• Depending on what model you buy, you may need to keep an eye on it to make sure the temperature doesn’t get too high, as budget models can run hot.
  • During a long smoking session, the wood chip pan may need to be refilled several times.
  • Some models suffer from poor insulation. On very cold or very windy days, you might find the temperature fluctuates because of this.

Check out our guide to the best propane smokers.

Pellet smoker overview

The name “pellet smoker” is a little misleading, as most pellet-fired machines are a combination of smoker, oven, and grill. 

They actually perform best as smokers and struggle to reach high heat required to sear.

Compared to propane smokers, pellet smokers tend to be larger, heavier, and more expensive, both to buy and to fuel.

Pellets designed for use in a pellet smoker should not be confused with wood pellets designed for use in indoor heating stoves. Those are only for use as a heating method and contain chemicals that can flavor the meat.

The pellets used in a pellet smoker are made of compacted sawdust bonded together with the wood’s natural lignin. They contain only 100% wood and come in different ‘flavors’ made from various woods.

You pour wood pellets into a hopper on the side of the smoker. An electrically powered augur, connected to the temperature controls, then feeds enough pellets into the cooking chamber to keep the temperature steady. 

The team over at Pitboss suggests that you need around “2 lbs. of pellets for every hour of smoking low and slow or 4 lbs. for every hour of grilling hot and fast.”

Cooking is done through oven-style indirect heat with airflow provided by a convection fan. Both the fan and the temperature controls are electric, so you will need to set up your pellet smoker by an outlet.

Pellet smokers have the advantage of using a wood-based fuel, so your choice of fuel automatically adds to the flavor of the meat. 

Depending on which model you buy, they also offer a greater level of flexibility than a propane smoker. This is because pellet smokers also act as a grill and an oven in addition to being able to smoke meat.

Pellet smoker pros:

  • The fuel pellets are made from 100% wood, meaning you get that woodsmoke tang just from the fuel you are using. You can also choose different wood types to experiment with.
  • The temperature controls are accurate and automatically feed the required amount of pellets into the smoker to keep the temperature stable.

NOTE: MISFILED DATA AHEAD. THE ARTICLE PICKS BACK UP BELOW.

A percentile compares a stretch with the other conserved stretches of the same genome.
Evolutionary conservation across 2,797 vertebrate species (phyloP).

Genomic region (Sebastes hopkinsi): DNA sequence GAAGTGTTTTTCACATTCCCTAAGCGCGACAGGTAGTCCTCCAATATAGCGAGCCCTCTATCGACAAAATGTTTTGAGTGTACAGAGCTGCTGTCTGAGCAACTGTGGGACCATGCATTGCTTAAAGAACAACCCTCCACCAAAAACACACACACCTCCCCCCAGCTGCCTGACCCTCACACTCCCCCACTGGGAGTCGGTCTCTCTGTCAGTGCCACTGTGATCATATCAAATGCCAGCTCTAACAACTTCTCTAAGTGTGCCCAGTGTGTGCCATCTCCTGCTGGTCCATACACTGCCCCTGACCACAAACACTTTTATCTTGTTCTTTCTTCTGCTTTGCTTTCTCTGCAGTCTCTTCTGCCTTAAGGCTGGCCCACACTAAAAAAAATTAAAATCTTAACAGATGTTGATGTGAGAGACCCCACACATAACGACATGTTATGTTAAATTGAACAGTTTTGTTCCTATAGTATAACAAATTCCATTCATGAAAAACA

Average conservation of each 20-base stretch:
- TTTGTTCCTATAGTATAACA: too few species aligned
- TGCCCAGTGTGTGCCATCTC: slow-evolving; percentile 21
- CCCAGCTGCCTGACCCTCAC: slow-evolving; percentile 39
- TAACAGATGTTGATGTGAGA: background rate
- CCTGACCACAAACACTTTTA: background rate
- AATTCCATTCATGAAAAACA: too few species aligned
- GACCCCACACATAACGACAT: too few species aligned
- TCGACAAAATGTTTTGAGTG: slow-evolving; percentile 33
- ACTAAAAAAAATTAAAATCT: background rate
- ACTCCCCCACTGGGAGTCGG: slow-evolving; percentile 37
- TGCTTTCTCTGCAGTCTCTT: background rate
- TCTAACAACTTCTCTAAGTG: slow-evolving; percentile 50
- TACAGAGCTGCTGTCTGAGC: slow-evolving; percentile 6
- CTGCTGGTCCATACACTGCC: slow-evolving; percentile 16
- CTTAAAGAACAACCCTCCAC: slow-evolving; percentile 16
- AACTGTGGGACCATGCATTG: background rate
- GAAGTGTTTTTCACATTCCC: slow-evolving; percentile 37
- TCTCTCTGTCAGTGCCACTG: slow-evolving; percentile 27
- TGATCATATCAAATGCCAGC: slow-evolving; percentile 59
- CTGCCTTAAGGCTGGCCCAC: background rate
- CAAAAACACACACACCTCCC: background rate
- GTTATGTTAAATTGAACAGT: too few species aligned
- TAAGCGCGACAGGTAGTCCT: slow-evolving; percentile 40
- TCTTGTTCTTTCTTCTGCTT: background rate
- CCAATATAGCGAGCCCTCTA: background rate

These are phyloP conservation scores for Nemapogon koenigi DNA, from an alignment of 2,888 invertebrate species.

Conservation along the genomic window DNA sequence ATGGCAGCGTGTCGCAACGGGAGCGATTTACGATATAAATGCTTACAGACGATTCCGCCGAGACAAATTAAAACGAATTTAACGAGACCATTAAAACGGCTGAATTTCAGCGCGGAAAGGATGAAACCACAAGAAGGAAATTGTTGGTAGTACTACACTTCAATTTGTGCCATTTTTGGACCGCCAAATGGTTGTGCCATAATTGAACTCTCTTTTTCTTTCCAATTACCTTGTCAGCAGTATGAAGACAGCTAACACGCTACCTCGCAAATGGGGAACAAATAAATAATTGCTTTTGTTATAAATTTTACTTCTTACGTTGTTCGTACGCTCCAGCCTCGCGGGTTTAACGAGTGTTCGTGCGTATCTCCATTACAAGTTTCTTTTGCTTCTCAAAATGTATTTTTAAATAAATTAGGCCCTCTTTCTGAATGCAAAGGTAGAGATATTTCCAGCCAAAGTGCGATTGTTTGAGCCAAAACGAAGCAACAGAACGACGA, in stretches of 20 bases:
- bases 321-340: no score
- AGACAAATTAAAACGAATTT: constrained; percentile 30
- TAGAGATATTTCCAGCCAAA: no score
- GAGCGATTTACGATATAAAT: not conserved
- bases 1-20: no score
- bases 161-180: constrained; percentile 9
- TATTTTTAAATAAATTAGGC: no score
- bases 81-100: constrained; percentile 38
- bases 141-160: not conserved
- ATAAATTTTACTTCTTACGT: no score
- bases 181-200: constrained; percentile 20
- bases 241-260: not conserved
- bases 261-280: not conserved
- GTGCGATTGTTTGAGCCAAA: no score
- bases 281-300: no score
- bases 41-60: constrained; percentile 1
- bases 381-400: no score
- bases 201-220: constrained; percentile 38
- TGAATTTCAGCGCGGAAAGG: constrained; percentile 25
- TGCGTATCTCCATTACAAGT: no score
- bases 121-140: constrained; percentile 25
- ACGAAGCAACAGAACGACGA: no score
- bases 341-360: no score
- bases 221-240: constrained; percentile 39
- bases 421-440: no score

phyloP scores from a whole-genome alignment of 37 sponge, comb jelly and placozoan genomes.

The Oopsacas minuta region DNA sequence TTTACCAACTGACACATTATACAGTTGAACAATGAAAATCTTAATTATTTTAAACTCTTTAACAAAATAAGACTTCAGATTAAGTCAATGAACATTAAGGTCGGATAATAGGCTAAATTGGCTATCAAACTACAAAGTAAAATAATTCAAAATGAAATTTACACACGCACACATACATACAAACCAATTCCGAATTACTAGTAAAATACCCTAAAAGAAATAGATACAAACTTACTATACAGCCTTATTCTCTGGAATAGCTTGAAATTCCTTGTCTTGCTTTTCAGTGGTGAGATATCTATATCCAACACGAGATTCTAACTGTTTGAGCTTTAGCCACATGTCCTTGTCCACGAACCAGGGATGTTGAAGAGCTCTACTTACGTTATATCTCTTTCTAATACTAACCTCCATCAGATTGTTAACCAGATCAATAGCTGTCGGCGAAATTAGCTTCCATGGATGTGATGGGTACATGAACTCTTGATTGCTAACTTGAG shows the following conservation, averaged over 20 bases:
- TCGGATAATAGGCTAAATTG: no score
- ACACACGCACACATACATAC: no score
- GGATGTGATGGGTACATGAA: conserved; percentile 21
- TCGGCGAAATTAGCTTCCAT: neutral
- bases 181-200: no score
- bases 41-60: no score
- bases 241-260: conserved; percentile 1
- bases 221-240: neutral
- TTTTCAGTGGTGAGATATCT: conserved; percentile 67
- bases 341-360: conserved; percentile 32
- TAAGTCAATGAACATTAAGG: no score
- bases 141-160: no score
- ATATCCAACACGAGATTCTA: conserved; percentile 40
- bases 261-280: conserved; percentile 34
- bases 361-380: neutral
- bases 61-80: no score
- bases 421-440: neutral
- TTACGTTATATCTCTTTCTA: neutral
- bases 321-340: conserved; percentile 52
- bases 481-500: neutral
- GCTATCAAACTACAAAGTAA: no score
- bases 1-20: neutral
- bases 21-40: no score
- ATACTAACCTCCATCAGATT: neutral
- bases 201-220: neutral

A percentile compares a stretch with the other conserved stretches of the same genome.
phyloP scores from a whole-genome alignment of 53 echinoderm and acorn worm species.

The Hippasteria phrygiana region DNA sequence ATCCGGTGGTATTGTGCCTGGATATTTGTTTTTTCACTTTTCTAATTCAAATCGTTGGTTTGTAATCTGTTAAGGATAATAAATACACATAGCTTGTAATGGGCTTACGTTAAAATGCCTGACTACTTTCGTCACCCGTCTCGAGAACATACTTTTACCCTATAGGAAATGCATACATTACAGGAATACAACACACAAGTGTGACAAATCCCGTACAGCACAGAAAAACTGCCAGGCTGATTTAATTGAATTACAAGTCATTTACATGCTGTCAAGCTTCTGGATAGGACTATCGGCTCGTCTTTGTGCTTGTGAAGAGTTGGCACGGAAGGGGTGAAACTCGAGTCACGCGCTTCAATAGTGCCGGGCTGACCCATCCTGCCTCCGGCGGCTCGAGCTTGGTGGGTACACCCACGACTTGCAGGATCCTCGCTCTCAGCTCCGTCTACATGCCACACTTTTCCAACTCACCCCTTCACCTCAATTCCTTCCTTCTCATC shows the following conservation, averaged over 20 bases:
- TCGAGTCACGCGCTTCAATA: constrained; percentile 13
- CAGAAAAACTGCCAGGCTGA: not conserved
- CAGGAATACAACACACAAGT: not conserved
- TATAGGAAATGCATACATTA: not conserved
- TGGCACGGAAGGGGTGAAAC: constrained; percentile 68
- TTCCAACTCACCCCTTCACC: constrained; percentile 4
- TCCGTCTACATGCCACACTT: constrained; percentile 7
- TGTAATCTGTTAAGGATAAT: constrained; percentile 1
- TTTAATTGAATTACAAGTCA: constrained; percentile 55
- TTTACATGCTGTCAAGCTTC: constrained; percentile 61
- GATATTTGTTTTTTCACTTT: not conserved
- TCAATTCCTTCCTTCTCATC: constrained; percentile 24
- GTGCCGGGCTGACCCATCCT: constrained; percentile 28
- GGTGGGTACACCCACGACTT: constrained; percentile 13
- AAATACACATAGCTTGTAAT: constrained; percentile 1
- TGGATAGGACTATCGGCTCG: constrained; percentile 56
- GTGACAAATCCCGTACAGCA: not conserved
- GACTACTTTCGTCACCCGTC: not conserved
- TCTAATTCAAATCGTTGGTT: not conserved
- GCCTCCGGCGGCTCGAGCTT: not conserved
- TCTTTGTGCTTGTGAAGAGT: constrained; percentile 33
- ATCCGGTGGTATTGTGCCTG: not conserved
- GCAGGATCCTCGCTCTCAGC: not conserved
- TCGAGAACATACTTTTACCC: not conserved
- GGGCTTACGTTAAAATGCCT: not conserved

• A ‘pellet smoker’ is, in fact, a smoker, grill and oven all rolled into one, making them very versatile.
  • Smoke pellets produce very little ash, with a 40lb bag of pellets resulting in just half a cup of ash. This makes clean up quick and easy, so you can spend more time enjoying the fruits of your labors. 
  • Some models come with advanced tech features like WiFi that let you control your grill from your phone.

Pellet smoker Cons:

  • Wooden fuel pellets are not as widely available as gas or charcoal, so getting hold of them on short notice can be difficult. They can also be quite expensive compared to other fuels.
  • Because the augur, temperature controls, and convection fan are all electric, your pellet smoker will need to be plugged into an outlet, reducing its portability.
  • By comparison to a propane smoker, a pellet smoker can be quite costly. Often double the price of a gas smoker or more. This is, however, offset by its greater versatility. 
  • If exposed to moisture, or if damp gets into the pellet hopper, your wood pellets will disintegrate into useless mush. So you will need to store them somewhere dry.

Check out our guide to the best pellet grills.

Pellet Smoker and Propane Smokers – Head to head

When it comes to choosing between a propane smoker and a pellet smoker the good news is that they are very different beasts.

Propane smokers are simple to use, easy to find fuel for, and generally very portable. So, if you can see your smoker getting used on camping trips and cookouts, then propane is probably the right choice for you.